Kids hate stuff for no reason at all. It’s a fact of life.
One day they love the red cup, the next day they hate it. One minute they will eat nothing but peanut butter on toast, the next thing you know they absolutely despise it. So of course why wouldn’t they hate their name at some stage too? It’s bound to happen, right? They’ll get over it though, surely?
But what if it is more than just a passing phase?
According to a BabyCenter survey, 11 percent of parents experience baby name remorse. So kids are more than likely to have similar feelings, too.
3 percent of parents reported switching their little one’s name after birth.
Four year old hates his name
A mum has found herself in a tricky situation after her four-year-old son admitted he really isn’t keen on his name that he thinks is ‘boring’ and wants to be called something else.
The mum shared on Mumsnet that her son, Jake, hates his name so much that he even cries over it.
“My son (4) hates his name. He says it’s boring and he has actually cried about it.
“He was named for my cousin and also has the same name as a close family member. He says he wants his name to be his own name and not somebody else’s.
“I also really don’t like his name, it isn’t anything awful (Jake). It wasn’t my first choice and his dad decided on it, his dad is no longer in our lives and every time I say it I’m reminded of his dad.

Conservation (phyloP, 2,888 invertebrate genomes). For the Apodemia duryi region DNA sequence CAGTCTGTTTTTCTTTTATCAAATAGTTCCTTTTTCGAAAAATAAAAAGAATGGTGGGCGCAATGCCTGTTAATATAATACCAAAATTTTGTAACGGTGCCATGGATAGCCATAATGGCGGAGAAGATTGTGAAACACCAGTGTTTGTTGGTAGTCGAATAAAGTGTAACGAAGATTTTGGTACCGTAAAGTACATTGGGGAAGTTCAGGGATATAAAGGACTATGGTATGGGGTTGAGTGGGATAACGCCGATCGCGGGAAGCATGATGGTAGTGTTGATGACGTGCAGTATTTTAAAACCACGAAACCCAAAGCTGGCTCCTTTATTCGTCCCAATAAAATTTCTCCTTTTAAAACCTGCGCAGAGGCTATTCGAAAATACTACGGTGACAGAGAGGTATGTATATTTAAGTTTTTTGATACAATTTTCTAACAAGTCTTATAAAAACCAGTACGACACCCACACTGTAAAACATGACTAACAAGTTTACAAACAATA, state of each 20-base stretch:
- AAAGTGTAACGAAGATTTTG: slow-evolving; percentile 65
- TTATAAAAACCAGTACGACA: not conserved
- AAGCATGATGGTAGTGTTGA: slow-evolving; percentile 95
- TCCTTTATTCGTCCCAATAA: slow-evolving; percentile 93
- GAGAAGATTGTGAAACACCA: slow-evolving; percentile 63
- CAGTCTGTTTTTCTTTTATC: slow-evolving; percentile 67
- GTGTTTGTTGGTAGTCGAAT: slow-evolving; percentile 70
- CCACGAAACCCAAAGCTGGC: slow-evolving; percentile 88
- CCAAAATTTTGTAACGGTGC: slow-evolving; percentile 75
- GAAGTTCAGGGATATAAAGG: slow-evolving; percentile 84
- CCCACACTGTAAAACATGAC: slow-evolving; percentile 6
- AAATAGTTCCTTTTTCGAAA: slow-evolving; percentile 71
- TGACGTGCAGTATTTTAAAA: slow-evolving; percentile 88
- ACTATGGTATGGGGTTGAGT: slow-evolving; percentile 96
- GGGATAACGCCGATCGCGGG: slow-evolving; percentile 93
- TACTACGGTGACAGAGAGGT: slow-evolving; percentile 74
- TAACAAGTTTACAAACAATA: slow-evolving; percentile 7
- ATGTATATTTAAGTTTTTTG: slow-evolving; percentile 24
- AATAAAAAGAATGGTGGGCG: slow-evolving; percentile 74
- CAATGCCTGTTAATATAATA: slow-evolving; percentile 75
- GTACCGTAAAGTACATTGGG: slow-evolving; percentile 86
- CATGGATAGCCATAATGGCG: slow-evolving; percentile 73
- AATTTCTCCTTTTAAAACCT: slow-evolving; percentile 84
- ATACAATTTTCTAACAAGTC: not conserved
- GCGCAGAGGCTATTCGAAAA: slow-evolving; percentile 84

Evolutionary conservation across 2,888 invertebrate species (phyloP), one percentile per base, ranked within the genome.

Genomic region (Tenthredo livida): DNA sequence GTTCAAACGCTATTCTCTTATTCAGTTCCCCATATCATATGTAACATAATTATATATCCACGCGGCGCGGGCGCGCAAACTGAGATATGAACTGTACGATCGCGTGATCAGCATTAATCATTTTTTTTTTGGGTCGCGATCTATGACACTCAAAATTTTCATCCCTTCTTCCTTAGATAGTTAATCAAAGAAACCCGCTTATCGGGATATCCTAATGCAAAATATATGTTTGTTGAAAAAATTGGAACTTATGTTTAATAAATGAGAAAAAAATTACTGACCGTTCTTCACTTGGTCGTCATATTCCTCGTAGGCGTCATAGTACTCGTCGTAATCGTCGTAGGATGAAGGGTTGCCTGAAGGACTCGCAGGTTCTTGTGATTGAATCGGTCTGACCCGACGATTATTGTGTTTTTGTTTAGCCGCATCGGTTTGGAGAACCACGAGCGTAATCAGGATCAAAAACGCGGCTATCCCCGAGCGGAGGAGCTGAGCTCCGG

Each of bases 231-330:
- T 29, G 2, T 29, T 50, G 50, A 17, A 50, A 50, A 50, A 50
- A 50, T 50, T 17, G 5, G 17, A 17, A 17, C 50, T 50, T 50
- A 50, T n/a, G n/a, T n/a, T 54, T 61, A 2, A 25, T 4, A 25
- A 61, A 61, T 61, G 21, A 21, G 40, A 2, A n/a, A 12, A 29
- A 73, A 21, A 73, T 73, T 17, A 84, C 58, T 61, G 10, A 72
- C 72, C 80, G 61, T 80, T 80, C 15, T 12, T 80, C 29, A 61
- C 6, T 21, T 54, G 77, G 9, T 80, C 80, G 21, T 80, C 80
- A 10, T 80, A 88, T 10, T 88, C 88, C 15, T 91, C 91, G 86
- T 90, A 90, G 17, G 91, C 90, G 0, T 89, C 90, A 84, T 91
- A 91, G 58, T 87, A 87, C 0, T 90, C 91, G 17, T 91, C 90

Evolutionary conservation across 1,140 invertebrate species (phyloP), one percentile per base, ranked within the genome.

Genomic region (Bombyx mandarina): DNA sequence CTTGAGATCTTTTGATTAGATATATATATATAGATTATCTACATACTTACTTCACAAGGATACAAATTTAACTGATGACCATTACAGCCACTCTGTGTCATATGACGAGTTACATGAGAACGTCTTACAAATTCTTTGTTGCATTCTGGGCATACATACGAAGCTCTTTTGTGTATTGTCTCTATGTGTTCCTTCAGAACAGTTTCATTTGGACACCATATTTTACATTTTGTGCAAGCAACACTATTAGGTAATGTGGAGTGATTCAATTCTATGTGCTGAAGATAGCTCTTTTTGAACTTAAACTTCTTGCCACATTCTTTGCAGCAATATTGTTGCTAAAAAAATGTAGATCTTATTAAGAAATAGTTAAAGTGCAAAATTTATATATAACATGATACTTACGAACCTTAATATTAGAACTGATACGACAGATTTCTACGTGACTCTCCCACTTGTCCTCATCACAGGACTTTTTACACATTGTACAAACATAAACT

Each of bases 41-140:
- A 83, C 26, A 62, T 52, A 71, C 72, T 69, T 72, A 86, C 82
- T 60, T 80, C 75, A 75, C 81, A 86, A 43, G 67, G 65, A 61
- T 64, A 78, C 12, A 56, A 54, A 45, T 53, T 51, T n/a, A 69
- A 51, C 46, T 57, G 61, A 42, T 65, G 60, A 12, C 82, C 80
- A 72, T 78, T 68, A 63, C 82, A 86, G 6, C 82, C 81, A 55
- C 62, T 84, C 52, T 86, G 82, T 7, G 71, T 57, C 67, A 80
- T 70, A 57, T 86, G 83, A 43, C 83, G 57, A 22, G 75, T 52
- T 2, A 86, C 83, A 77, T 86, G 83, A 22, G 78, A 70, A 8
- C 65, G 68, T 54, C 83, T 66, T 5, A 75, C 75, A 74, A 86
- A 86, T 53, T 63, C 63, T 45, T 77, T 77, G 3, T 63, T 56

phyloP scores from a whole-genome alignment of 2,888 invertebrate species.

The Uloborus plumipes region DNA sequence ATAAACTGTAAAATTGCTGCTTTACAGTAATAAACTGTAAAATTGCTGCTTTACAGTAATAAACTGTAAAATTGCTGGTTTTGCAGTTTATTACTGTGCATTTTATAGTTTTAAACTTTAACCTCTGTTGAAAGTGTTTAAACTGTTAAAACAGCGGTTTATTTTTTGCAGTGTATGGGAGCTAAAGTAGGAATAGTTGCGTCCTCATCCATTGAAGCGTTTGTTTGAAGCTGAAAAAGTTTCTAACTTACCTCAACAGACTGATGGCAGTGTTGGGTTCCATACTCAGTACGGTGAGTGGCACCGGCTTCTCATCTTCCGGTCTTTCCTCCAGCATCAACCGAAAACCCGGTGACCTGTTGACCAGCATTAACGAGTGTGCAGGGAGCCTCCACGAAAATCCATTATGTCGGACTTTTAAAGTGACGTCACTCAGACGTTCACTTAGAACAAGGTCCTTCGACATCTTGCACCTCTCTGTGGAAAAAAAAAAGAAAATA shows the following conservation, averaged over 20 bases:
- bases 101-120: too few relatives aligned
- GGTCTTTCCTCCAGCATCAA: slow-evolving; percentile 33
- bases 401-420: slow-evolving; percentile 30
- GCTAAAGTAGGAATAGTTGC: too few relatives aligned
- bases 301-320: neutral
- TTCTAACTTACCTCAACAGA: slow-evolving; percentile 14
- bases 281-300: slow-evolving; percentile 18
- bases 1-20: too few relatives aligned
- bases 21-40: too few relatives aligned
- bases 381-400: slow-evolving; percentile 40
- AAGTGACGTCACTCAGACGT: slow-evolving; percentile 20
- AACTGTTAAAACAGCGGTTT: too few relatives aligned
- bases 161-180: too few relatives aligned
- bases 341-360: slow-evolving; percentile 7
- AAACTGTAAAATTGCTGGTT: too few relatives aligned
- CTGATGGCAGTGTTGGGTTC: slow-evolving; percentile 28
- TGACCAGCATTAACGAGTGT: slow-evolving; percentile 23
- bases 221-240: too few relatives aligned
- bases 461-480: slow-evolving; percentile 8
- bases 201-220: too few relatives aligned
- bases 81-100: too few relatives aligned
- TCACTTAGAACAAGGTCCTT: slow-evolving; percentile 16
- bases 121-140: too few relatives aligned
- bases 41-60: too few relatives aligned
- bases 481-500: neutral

“His name just seems to have bad connotations. I haven’t told son my feelings towards his name, I always assure him it’s HIS name and it’s lovely but it’s been over a year since he really started hating his name and it hasn’t changed.
“I thought it was a typical kid thing but it really distressed him.”
The little boy wants to be known as Evan.
The mum shared that she is more than happy with this and is wondering whether she should just start calling him Evan.
However, the little boy is due to start school later this year and she’s not sure what she should put down as his name on the paperwork.
“Or shall I keep encouraging him to be called by his real name?”
So what can she do? Well, there are actually a few ways around it.
Here are a few things you can do..
Create a nickname
Psychologist and relationship expert Dale Atkins says, “If your child’s name leaves a bad taste in your mouth every time you use it, it’s probably a good idea to look for alternatives. Nicknames can offer some great choices.”
A nickname can be anything. Something cute, or something totally different to their birth name.
Jake could be replaced with similar names like, Jackson, John, or Jacob.
If your child likes their middle name, consider using that as their name for a period of time to see if it suits them better.
There’s no law that says you have to stick with a name you hate. Consider a legal name change to something that you both agree on.
Encourage the love
Name expert Sabrina Rogers-Anderson shared that according to several studies, including one conducted in the UK and another involving 304 pairs of Chinese twins, name-liking is actually associated with high self-esteem.
She advised parents the best thing to do is work on your kids self-love, “Instead of worrying too much about which name to give your child, do your best to ensure they’re happy and well-adjusted.”
So have you ever really asked your child if they like their name? What was the response?
(Mine aren’t overly keen on their middle names, which are family names carried down.)